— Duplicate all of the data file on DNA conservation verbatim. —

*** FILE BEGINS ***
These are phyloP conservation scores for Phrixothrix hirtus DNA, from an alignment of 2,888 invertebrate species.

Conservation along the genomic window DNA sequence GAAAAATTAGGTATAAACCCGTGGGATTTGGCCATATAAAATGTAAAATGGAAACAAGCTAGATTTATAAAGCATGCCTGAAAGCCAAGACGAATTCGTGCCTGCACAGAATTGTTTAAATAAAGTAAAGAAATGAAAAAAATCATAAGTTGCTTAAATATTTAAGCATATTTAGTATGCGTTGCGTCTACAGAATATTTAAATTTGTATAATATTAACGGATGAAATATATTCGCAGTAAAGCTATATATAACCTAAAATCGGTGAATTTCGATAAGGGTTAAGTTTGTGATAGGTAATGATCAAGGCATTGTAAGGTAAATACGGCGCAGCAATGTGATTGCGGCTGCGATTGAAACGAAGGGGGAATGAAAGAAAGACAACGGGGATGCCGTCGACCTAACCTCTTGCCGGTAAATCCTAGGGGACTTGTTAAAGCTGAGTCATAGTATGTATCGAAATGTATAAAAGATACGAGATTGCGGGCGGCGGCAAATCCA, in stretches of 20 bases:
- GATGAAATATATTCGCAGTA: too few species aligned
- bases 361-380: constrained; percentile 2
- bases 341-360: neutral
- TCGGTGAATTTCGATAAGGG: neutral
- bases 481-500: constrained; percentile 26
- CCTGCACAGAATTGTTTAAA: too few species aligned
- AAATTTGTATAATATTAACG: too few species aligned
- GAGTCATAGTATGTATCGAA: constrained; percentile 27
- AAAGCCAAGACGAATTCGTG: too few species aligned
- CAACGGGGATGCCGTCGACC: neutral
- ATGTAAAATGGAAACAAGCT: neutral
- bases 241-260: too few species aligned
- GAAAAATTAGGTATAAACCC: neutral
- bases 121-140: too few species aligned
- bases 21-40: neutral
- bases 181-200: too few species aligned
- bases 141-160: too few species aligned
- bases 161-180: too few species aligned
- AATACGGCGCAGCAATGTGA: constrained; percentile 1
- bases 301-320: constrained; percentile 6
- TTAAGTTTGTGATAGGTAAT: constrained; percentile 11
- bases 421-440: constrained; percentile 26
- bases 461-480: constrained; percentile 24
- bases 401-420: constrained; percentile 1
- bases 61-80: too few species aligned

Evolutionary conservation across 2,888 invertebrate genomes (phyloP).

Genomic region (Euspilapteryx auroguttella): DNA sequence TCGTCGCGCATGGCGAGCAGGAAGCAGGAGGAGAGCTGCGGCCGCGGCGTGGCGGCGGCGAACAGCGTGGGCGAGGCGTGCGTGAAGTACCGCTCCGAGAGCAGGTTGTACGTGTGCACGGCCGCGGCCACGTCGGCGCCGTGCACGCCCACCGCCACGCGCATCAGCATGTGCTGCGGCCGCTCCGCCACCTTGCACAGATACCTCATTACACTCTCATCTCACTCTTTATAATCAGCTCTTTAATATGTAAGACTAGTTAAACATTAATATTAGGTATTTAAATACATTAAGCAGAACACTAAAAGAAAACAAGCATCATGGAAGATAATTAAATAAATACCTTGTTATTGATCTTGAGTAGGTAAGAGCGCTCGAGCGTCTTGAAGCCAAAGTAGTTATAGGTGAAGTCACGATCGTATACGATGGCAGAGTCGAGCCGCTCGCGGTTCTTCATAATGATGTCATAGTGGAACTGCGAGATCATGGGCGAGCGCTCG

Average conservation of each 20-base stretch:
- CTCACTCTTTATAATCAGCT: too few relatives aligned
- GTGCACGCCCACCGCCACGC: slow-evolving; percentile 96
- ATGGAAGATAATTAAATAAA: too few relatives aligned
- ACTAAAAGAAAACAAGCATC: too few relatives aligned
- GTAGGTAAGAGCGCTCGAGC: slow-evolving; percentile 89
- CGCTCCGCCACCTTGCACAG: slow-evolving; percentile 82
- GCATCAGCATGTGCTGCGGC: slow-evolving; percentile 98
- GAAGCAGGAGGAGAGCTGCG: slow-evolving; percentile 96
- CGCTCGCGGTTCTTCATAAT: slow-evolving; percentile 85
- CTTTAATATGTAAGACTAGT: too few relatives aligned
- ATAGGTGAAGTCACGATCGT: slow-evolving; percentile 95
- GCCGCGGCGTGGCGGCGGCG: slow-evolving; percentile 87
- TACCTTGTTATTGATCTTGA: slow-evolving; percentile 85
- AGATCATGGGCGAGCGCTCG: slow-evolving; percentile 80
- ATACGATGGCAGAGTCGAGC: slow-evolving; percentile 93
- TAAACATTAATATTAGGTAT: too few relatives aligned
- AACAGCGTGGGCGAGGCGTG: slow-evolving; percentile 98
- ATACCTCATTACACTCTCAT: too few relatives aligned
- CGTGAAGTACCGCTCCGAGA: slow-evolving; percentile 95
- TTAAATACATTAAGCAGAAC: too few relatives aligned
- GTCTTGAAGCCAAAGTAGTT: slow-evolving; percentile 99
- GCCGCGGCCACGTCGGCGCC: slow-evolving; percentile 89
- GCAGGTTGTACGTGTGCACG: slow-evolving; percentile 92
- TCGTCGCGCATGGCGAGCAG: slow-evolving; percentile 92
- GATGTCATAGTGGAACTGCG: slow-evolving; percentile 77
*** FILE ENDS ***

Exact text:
These are phyloP conservation scores for Phrixothrix hirtus DNA, from an alignment of 2,888 invertebrate species.

Conservation along the genomic window DNA sequence GAAAAATTAGGTATAAACCCGTGGGATTTGGCCATATAAAATGTAAAATGGAAACAAGCTAGATTTATAAAGCATGCCTGAAAGCCAAGACGAATTCGTGCCTGCACAGAATTGTTTAAATAAAGTAAAGAAATGAAAAAAATCATAAGTTGCTTAAATATTTAAGCATATTTAGTATGCGTTGCGTCTACAGAATATTTAAATTTGTATAATATTAACGGATGAAATATATTCGCAGTAAAGCTATATATAACCTAAAATCGGTGAATTTCGATAAGGGTTAAGTTTGTGATAGGTAATGATCAAGGCATTGTAAGGTAAATACGGCGCAGCAATGTGATTGCGGCTGCGATTGAAACGAAGGGGGAATGAAAGAAAGACAACGGGGATGCCGTCGACCTAACCTCTTGCCGGTAAATCCTAGGGGACTTGTTAAAGCTGAGTCATAGTATGTATCGAAATGTATAAAAGATACGAGATTGCGGGCGGCGGCAAATCCA, in stretches of 20 bases:
- GATGAAATATATTCGCAGTA: too few species aligned
- bases 361-380: constrained; percentile 2
- bases 341-360: neutral
- TCGGTGAATTTCGATAAGGG: neutral
- bases 481-500: constrained; percentile 26
- CCTGCACAGAATTGTTTAAA: too few species aligned
- AAATTTGTATAATATTAACG: too few species aligned
- GAGTCATAGTATGTATCGAA: constrained; percentile 27
- AAAGCCAAGACGAATTCGTG: too few species aligned
- CAACGGGGATGCCGTCGACC: neutral
- ATGTAAAATGGAAACAAGCT: neutral
- bases 241-260: too few species aligned
- GAAAAATTAGGTATAAACCC: neutral
- bases 121-140: too few species aligned
- bases 21-40: neutral
- bases 181-200: too few species aligned
- bases 141-160: too few species aligned
- bases 161-180: too few species aligned
- AATACGGCGCAGCAATGTGA: constrained; percentile 1
- bases 301-320: constrained; percentile 6
- TTAAGTTTGTGATAGGTAAT: constrained; percentile 11
- bases 421-440: constrained; percentile 26
- bases 461-480: constrained; percentile 24
- bases 401-420: constrained; percentile 1
- bases 61-80: too few species aligned

Evolutionary conservation across 2,888 invertebrate genomes (phyloP).

Genomic region (Euspilapteryx auroguttella): DNA sequence TCGTCGCGCATGGCGAGCAGGAAGCAGGAGGAGAGCTGCGGCCGCGGCGTGGCGGCGGCGAACAGCGTGGGCGAGGCGTGCGTGAAGTACCGCTCCGAGAGCAGGTTGTACGTGTGCACGGCCGCGGCCACGTCGGCGCCGTGCACGCCCACCGCCACGCGCATCAGCATGTGCTGCGGCCGCTCCGCCACCTTGCACAGATACCTCATTACACTCTCATCTCACTCTTTATAATCAGCTCTTTAATATGTAAGACTAGTTAAACATTAATATTAGGTATTTAAATACATTAAGCAGAACACTAAAAGAAAACAAGCATCATGGAAGATAATTAAATAAATACCTTGTTATTGATCTTGAGTAGGTAAGAGCGCTCGAGCGTCTTGAAGCCAAAGTAGTTATAGGTGAAGTCACGATCGTATACGATGGCAGAGTCGAGCCGCTCGCGGTTCTTCATAATGATGTCATAGTGGAACTGCGAGATCATGGGCGAGCGCTCG

Average conservation of each 20-base stretch:
- CTCACTCTTTATAATCAGCT: too few relatives aligned
- GTGCACGCCCACCGCCACGC: slow-evolving; percentile 96
- ATGGAAGATAATTAAATAAA: too few relatives aligned
- ACTAAAAGAAAACAAGCATC: too few relatives aligned
- GTAGGTAAGAGCGCTCGAGC: slow-evolving; percentile 89
- CGCTCCGCCACCTTGCACAG: slow-evolving; percentile 82
- GCATCAGCATGTGCTGCGGC: slow-evolving; percentile 98
- GAAGCAGGAGGAGAGCTGCG: slow-evolving; percentile 96
- CGCTCGCGGTTCTTCATAAT: slow-evolving; percentile 85
- CTTTAATATGTAAGACTAGT: too few relatives aligned
- ATAGGTGAAGTCACGATCGT: slow-evolving; percentile 95
- GCCGCGGCGTGGCGGCGGCG: slow-evolving; percentile 87
- TACCTTGTTATTGATCTTGA: slow-evolving; percentile 85
- AGATCATGGGCGAGCGCTCG: slow-evolving; percentile 80
- ATACGATGGCAGAGTCGAGC: slow-evolving; percentile 93
- TAAACATTAATATTAGGTAT: too few relatives aligned
- AACAGCGTGGGCGAGGCGTG: slow-evolving; percentile 98
- ATACCTCATTACACTCTCAT: too few relatives aligned
- CGTGAAGTACCGCTCCGAGA: slow-evolving; percentile 95
- TTAAATACATTAAGCAGAAC: too few relatives aligned
- GTCTTGAAGCCAAAGTAGTT: slow-evolving; percentile 99
- GCCGCGGCCACGTCGGCGCC: slow-evolving; percentile 89
- GCAGGTTGTACGTGTGCACG: slow-evolving; percentile 92
- TCGTCGCGCATGGCGAGCAG: slow-evolving; percentile 92
- GATGTCATAGTGGAACTGCG: slow-evolving; percentile 77